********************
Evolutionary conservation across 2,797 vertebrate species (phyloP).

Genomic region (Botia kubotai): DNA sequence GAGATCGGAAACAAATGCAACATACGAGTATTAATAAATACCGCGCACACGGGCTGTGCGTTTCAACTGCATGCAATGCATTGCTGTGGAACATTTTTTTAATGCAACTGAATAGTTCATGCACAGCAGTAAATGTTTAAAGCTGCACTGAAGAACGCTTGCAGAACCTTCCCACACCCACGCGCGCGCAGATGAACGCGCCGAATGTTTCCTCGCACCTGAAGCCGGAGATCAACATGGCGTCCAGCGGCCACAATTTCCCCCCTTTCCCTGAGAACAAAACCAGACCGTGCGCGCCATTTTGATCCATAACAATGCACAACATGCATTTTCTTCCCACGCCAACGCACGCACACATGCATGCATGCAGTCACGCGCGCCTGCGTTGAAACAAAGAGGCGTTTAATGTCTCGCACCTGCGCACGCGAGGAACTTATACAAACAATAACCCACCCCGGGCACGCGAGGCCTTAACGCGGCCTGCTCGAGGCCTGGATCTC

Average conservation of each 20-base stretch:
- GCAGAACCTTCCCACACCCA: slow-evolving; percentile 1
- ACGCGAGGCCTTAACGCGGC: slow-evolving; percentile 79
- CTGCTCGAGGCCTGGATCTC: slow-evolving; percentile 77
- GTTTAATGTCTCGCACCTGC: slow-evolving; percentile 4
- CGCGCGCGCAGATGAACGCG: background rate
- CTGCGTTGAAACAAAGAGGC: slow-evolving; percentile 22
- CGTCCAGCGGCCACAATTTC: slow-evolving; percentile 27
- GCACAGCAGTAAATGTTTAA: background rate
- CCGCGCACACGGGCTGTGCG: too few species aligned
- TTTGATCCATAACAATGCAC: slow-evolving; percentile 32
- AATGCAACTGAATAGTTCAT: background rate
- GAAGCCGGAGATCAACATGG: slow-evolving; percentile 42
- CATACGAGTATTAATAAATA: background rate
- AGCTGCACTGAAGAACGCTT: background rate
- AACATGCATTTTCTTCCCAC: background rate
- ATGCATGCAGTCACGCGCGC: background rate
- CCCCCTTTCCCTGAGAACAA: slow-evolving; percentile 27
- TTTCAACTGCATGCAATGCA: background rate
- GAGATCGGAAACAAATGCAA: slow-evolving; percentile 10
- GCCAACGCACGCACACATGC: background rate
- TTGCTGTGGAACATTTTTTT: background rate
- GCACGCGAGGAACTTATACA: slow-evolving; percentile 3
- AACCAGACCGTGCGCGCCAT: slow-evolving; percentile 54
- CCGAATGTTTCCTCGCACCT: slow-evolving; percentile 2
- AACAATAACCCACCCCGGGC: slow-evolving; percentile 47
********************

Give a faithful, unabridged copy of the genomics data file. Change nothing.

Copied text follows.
Evolutionary conservation across 2,797 vertebrate species (phyloP).

Genomic region (Botia kubotai): DNA sequence GAGATCGGAAACAAATGCAACATACGAGTATTAATAAATACCGCGCACACGGGCTGTGCGTTTCAACTGCATGCAATGCATTGCTGTGGAACATTTTTTTAATGCAACTGAATAGTTCATGCACAGCAGTAAATGTTTAAAGCTGCACTGAAGAACGCTTGCAGAACCTTCCCACACCCACGCGCGCGCAGATGAACGCGCCGAATGTTTCCTCGCACCTGAAGCCGGAGATCAACATGGCGTCCAGCGGCCACAATTTCCCCCCTTTCCCTGAGAACAAAACCAGACCGTGCGCGCCATTTTGATCCATAACAATGCACAACATGCATTTTCTTCCCACGCCAACGCACGCACACATGCATGCATGCAGTCACGCGCGCCTGCGTTGAAACAAAGAGGCGTTTAATGTCTCGCACCTGCGCACGCGAGGAACTTATACAAACAATAACCCACCCCGGGCACGCGAGGCCTTAACGCGGCCTGCTCGAGGCCTGGATCTC

Average conservation of each 20-base stretch:
- GCAGAACCTTCCCACACCCA: slow-evolving; percentile 1
- ACGCGAGGCCTTAACGCGGC: slow-evolving; percentile 79
- CTGCTCGAGGCCTGGATCTC: slow-evolving; percentile 77
- GTTTAATGTCTCGCACCTGC: slow-evolving; percentile 4
- CGCGCGCGCAGATGAACGCG: background rate
- CTGCGTTGAAACAAAGAGGC: slow-evolving; percentile 22
- CGTCCAGCGGCCACAATTTC: slow-evolving; percentile 27
- GCACAGCAGTAAATGTTTAA: background rate
- CCGCGCACACGGGCTGTGCG: too few species aligned
- TTTGATCCATAACAATGCAC: slow-evolving; percentile 32
- AATGCAACTGAATAGTTCAT: background rate
- GAAGCCGGAGATCAACATGG: slow-evolving; percentile 42
- CATACGAGTATTAATAAATA: background rate
- AGCTGCACTGAAGAACGCTT: background rate
- AACATGCATTTTCTTCCCAC: background rate
- ATGCATGCAGTCACGCGCGC: background rate
- CCCCCTTTCCCTGAGAACAA: slow-evolving; percentile 27
- TTTCAACTGCATGCAATGCA: background rate
- GAGATCGGAAACAAATGCAA: slow-evolving; percentile 10
- GCCAACGCACGCACACATGC: background rate
- TTGCTGTGGAACATTTTTTT: background rate
- GCACGCGAGGAACTTATACA: slow-evolving; percentile 3
- AACCAGACCGTGCGCGCCAT: slow-evolving; percentile 54
- CCGAATGTTTCCTCGCACCT: slow-evolving; percentile 2
- AACAATAACCCACCCCGGGC: slow-evolving; percentile 47